Autism Sibling Support Groups Burlington VT

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Karen Germaine
(800) 562-6801
110 East Spring Street
Winooski, VT
Support Services
Assistive Technology, Products/Stores, Speech & Language
Ages Supported
Preschool,Kindergarten,1-5 Grade,6-8 Grade,9-10 Grade,11-12 Grade,Adult

Data Provided By:
VSA arts of Vermont
(802) 655-7772
The Woolen Mill
Winooski, VT
Support Services
Art Therapy, Support Organization
Ages Supported
Preschool,Kindergarten,1-5 Grade,6-8 Grade,9-10 Grade,11-12 Grade,Adult

Data Provided By:
New England Autism Center
(802) 881-0066
1227 Dorset Street
South Burlington, VT
Support Services
Adult Support, Job Coach
Ages Supported
Adult

Data Provided By:
ARC of Vermont
(802) 658-2221
208 Colchester Avenue
Burlington, VT
Support Services
Adult Support, Disability Advocacy, Marriage & Family Counseling, Marriage & Family Counseling, Respite, Support Group Meetings, Support Organization, Training/Seminars
Ages Supported
Preschool,Kindergarten,1-5 Grade,6-8 Grade,9-10 Grade,11-12 Grade,Adult

Data Provided By:
VT Parent Information Center
(802) 658-5315 (V/TTY); (800) 639-7170 (In VT)
Chace Mill
Burlington, VT
Support Services
Adult Support, Marriage & Family Counseling, Marriage & Family Counseling, Support Organization
Ages Supported
Preschool,Kindergarten,1-5 Grade,6-8 Grade,9-10 Grade,11-12 Grade,Adult

Data Provided By:
The University Affiliated Program of Vermont
(802) 656-4031
University of Vermont
Burlington, VT
Support Services
Education, Support Organization
Ages Supported
Preschool,Kindergarten,1-5 Grade,6-8 Grade,9-10 Grade,11-12 Grade,Adult

Data Provided By:
Family Infant and Toddler Project of Vermont
(800) 660-4427
106 Cherry Street
Burlington, VT
Support Services
Early Intervention, Government/State Agency, Marriage & Family Counseling
Ages Supported
Preschool

Data Provided By:
The Next Frontier radio program
(802) 861-9666
215 College St.
Burlington, VT
Support Services
Disability Advocacy, Educational Advocacy, Helpful Websites
Ages Supported
Preschool,Kindergarten,1-5 Grade,6-8 Grade,9-10 Grade,11-12 Grade,Adult

Data Provided By:
Asperger Association of New England
(617) 393-3824
Vermont Chapter
South Burlington, VT
Support Services
Marriage & Family Counseling, Support Organization
Ages Supported
Preschool,Kindergarten,1-5 Grade,6-8 Grade,9-10 Grade,11-12 Grade,Adult

Data Provided By:
Vermont Interdisciplinary Team (I-Team)
(802) 656-4031
University of Vermont
Burlington, VT
Support Services
Adult Support, Marriage & Family Counseling, Medical, Other, Psychological Counseling, Support Organization, Therapy Providers
Ages Supported
Preschool,Kindergarten,1-5 Grade,6-8 Grade,9-10 Grade,11-12 Grade,Adult

Data Provided By:
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12 important needs of siblings and tips to address these needs

12 important needs of siblings and tips to address these needs

ASA

1. SIBLINGS NEED COMMUNICATION THAT IS OPEN, HONEST, DEVELOPMENTALLY APPROPRIATE, AND ONGOING. Parents may need to deal with their own thoughts and feelings before they can effectively share information with siblings. Children may show their stress through their withdrawal or through inappropriate behaviors. Siblings may be reluctant to ask questions due to not knowing what to ask or out of fear of hurting the parent. While doing research on siblings, Sandra Harris found that developmentally appropriate information can buffer the negative effects of a potentially stressful event (Harris, 1994).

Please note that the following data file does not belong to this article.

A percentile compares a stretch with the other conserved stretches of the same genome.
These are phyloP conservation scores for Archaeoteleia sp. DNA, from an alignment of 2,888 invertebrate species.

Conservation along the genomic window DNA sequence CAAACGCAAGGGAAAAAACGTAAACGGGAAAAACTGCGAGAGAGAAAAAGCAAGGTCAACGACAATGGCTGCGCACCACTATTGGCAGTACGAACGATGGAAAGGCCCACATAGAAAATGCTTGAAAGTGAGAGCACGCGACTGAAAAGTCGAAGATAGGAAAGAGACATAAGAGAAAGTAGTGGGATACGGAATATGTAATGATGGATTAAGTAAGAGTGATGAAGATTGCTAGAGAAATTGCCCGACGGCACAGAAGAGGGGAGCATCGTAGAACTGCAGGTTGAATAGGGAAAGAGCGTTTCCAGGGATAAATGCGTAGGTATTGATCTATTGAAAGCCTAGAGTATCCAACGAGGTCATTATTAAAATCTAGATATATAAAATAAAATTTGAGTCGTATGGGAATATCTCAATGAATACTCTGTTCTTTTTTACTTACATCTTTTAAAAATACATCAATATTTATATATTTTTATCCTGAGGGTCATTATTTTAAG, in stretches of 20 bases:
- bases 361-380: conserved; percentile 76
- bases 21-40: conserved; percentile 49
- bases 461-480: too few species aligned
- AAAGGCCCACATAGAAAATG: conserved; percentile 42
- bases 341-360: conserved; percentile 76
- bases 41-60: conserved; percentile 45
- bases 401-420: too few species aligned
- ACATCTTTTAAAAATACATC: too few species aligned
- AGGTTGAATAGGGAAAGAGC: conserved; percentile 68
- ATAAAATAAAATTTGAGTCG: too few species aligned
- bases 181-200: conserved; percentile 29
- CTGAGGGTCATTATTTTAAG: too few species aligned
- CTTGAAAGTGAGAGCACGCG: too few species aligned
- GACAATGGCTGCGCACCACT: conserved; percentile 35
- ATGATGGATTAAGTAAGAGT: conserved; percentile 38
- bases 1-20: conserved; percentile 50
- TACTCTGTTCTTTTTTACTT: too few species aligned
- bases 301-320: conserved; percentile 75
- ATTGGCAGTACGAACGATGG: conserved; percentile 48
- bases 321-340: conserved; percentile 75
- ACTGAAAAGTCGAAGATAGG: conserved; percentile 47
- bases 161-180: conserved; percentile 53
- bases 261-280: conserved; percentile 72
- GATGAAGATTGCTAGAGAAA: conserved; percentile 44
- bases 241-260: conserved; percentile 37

2. SIBLINGS NEED DEVELOPMENTALLY APPROPRIATE AND ONGOING INFORMATION ABOUT THEIR SIBLINGS’ ASD. Anxiety is most frequently the result of lack of information. Without information about a siblings’ disability, younger children may worry about “catching” the disability and/or whether they caused it. The young child will only be able to understand specific traits that they can see,
like the fact that the sibling does not talk or likes to line up their toys.

3. SIBLINGS NEED PARENTAL ATTENTION THAT IS CONSISTENT, INDIVIDUALIZED, AND CELEBRATES THEIR UNIQUENESS. Many families make a major effort to praise and reward the child with the disability for each step of progress. This same effort should be considered for the siblings. Self-esteem is tied to this positive recognition by parents. Remember to celebrate everyone’s achievements as special.

4. SIBLINGS NEED TIME WITH A PARENT THAT IS SPECIFICALLY FOR THEM. SCHEDULE SPECIAL TIME WITH THE SIBLING ON A REGULAR BASIS. Time with the sibling can be done in various ways such as a 10 minute activity before bed or a longer period several times a week. The important thing is to schedule specific c “alone” time with a parent that siblings can count on.

5. SIBLINGS NEED TO LEARN INTERACTION SKILLS WITH THEIR BROTHER OR SISTER WITH ASD. Sandra Harris & Beth Glasberg (2003) offer guidelines for teaching siblings play skills to interact successfully with their brother or sister with ASD. Go slow and praise the sibling. Toys and activities should be age appropriate, hold both children’s interest and require interaction. Teach siblings to give instructions as well as prompts and praise to their brother or sister (Harris & Glasberg, 2003).

6. SIBLINGS NEED CHOICES ABOUT HOW INVOLVED THEY ARE WITH THEIR BROTHER OR SISTER. Be reasonable in your expectations of siblings. Most siblings are given some responsibility for their brother or sister with a disability. Show siblings you respect their need for private time and space.

7.SIBLINGS NEED TO FEEL THAT THEY AND THEIR BELONGINGS ARE SAFE FROM THEIR BROTHER OR SISTER WITH AUTISM. Some children with ASD can be destructive and hard to redirect. They can also be quick to push, bite, or engage in other challenging behaviors with the sibling as a target. Siblings must be taugh...

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